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placeholder July 13, 2015   •   VOL. 53, NO. 13   •   Oakland, CA
Legal aid to unaccompanied minors
continues in Oakland

More than 400 children who have fled El Salvador, Guatemala and Honduras to seek asylum in Alameda County have received a reprieve on the funding for legal services that help them stay there.

Most of the young people live in Oakland, where last year's city budget provided $577,000 in funding for legal services. The proposed budget this year provided none. Oakland City Council members Noel Gallo and Rebecca Kaplan submitted separate amendments to the budget to continue the funding.

Among those advocating vigorously for the renewal of funding was Oakland Bishop Michael C. Barber, SJ, who in an action alert sent through the Catholic Legislative Network said, in part, "While this is a complex issue — our faith calls us to act — to reach out to support the most vulnerable in our society. Several hundred children have fled persecution and violence in Central America, and now seek refuge in Oakland. Despite the fact that these children have no home to go to, they will likely face deportation without proper legal representation."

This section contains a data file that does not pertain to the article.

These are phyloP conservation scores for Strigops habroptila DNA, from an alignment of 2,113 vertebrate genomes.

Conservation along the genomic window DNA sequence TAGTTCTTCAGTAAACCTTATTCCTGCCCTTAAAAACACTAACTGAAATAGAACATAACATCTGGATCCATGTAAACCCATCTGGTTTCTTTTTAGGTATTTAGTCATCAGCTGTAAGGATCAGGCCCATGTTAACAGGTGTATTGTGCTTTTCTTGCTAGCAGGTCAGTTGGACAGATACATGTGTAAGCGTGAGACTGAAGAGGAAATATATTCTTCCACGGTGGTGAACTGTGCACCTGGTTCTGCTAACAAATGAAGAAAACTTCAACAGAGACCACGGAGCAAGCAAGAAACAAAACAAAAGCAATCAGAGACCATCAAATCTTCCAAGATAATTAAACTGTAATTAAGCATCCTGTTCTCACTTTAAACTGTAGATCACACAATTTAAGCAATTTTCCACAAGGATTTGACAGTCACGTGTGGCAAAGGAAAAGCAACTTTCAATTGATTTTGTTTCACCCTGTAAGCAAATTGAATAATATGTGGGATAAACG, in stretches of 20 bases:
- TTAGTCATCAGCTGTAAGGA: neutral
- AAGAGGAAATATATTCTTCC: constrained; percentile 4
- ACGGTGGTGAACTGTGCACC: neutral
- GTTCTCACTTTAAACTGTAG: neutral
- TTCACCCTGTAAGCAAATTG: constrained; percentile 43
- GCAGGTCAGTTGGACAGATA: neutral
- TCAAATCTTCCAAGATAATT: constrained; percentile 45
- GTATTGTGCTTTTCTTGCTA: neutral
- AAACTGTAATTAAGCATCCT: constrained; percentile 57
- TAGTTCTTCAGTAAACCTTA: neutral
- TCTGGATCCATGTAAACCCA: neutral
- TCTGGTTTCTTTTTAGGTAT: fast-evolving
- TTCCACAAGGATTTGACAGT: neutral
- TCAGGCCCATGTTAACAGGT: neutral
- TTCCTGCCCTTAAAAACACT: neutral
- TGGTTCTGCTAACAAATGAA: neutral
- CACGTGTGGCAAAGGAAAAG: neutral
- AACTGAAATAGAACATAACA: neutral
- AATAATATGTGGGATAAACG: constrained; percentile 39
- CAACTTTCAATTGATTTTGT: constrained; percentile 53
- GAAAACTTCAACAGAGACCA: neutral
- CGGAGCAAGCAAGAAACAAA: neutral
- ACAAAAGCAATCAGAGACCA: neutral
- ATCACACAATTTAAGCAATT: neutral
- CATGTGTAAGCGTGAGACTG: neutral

With the backdrop of advocates and some of the young people they are assisting, the council voted to approve $300,000 for those legal services in the new budget.

The funds go to a consortium of organizations that provide legal services at no cost to the young people. The largest organizations are Centro Legal de la Raza and the East Bay Sanctuary Covenant. Catholic Charities of the East Bay began offering services to the unaccompanied minors last year, creating a legal practice area in the field.

The numbers of unaccompanied minors seeking legal assistance swelled late last summer, inundating existing providers of the services. That's when Catholic Charities hired an attorney who is now carrying a full caseload, said Christopher Martinez, director of immigration legal services at Catholic Charities of the East Bay.

"We've always planned to be able to expand our service capacity," Martinez said.

The services are critical for the young people who need them, he said. "I think we're making a huge impact seeing that number of children."

Funding to Catholic Charities immigration services in other areas, such as Richmond and Concord, is unaffected by the Oakland move.

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